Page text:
• talking and listening
  • sharing joys, hurts, dreams, goals, wishes and other aspects of life
  • honesty and respect for one another
  • having fun and playing together
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How Can I Express My Affection?

Intimacy and affection can be expressed in a number of ways other than sexual intercourse. Kissing, hugging, massaging, and holding hands are some ways that couples express their affection in a physical manner. Intimacy and affection can also be expressed in other ways such as:

  • Conversations
  • Cards, letters, and love notes
  • Support in your partner's activities
  • Creative and fun dating (other than movies!)
  • The caution with any physical affection is that it can lead to passion and a desire for something more.
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What Are the Pros and Cons of Abstinence?

The Pros of Abstinence include:

  • No side effects or health risks
  • Prevents pregnancy and the prevention of STIs (sexually transmitted infections)
  • Reduces emotional and psychological challenges related to relationships that involve sexual activity

The Cons of Abstinence include:

  • Requires willpower and discipline
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I'm Abstinent. Now What?

Practicing abstinence doesn't mean you can't or don't have sexual feelings. Just because you choose to not have sex doesn't mean you can't date, have feelings for another person, find somebody incredibly sexy, or be in a serious relationship. You can still be emotionally and physically intimate with your partner and not have sex.

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What Do I Do If I'm Tempted?

Being physically attracted to another person and trying to figure out how to deal with these feelings is perfectly normal. Kissing and hugging are often accompanied by really intense sexual feelings. These feelings may tempt you to "go all the way."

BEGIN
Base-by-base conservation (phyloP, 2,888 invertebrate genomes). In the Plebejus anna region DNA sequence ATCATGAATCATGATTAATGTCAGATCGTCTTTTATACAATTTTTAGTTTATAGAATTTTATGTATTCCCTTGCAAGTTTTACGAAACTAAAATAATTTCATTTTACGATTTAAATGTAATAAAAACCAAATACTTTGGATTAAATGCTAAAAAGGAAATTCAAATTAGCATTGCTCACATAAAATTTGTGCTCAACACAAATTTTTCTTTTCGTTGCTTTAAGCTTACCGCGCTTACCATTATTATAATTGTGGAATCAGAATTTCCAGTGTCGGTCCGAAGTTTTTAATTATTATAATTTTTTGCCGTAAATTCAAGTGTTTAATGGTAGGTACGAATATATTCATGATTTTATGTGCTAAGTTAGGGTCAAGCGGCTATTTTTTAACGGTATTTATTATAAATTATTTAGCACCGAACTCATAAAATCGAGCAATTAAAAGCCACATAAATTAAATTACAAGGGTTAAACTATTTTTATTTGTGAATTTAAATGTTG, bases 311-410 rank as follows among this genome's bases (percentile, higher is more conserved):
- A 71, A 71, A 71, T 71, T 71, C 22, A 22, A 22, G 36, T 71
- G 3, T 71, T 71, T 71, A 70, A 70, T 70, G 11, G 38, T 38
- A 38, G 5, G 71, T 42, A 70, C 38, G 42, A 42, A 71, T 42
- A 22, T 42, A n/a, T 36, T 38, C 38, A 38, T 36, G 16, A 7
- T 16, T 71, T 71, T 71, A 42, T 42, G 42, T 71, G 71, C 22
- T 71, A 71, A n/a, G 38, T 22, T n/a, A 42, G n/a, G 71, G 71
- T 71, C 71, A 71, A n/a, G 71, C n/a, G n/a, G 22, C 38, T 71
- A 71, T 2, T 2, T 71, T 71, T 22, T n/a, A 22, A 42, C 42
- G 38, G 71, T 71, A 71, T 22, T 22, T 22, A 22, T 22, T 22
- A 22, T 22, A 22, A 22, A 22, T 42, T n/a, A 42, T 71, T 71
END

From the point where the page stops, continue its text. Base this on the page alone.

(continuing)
Before things go too far, try asking yourself the following questions:

  • Do I really want to have sex?
  • Is this person pressuring me to have sex?
  • Am I ready to have sex?
  • What will happen after I have sex with this person?

Remember, you can show how you feel about someone without having sex (being abstinent) with him or her.

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Are you ready?

Ask yourself the following questions:

  • How do you feel when you are with this person?
  • Is this person kind and caring?
  • Does this person respect you and your opinions?
  • Have you talked together about whether to have sex?
  • Have you talked together about condoms and other birth control?
  • Will you stay together even if one of you does not want to have sex?
  • Do you know if your partner has ever had sex with other people?
  • Do you feel pressured to have sex just to please your partner?

If you and your partner find it hard to talk about sex, it might be a sign that you are not ready to have sex. Open and honest communication is important in any relationship, especially one that involves sex.

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Know the risks

It's normal for teens to be curious about sex, but deciding to have sex is a big step.
Sex does increase your chances of becoming pregnant, becoming a teen parent, and getting a sexually transmitted infection (STI), and it may affect the way you feel about yourself or how others feel about you.

Some things to think about before you have sex are :

  • What would your parents say if you had sex?
  • Are you ready to be a parent?
  • Could you handle being told that you have an STI?
  • Do you know where to go for birth control methods?
  • How would you feel if your partner tells you it's over after you have sex?
  • How would you feel if your partner tells people at school the two of you had sex?
  • How would you handle feeling guilty, scared, or sad because you had sex?

No matter what you've heard, read, or seen, not everyone your age is having sex. In fact, more than half of all teens choose to wait until they're older to have sex. People who wait until they are older to have sex usually find out that it's:

  • More special
  • More satisfying
  • Less risky to their health
  • Easier to act responsibly and take precautions to avoid infections and pregnancy
  • More accepted by others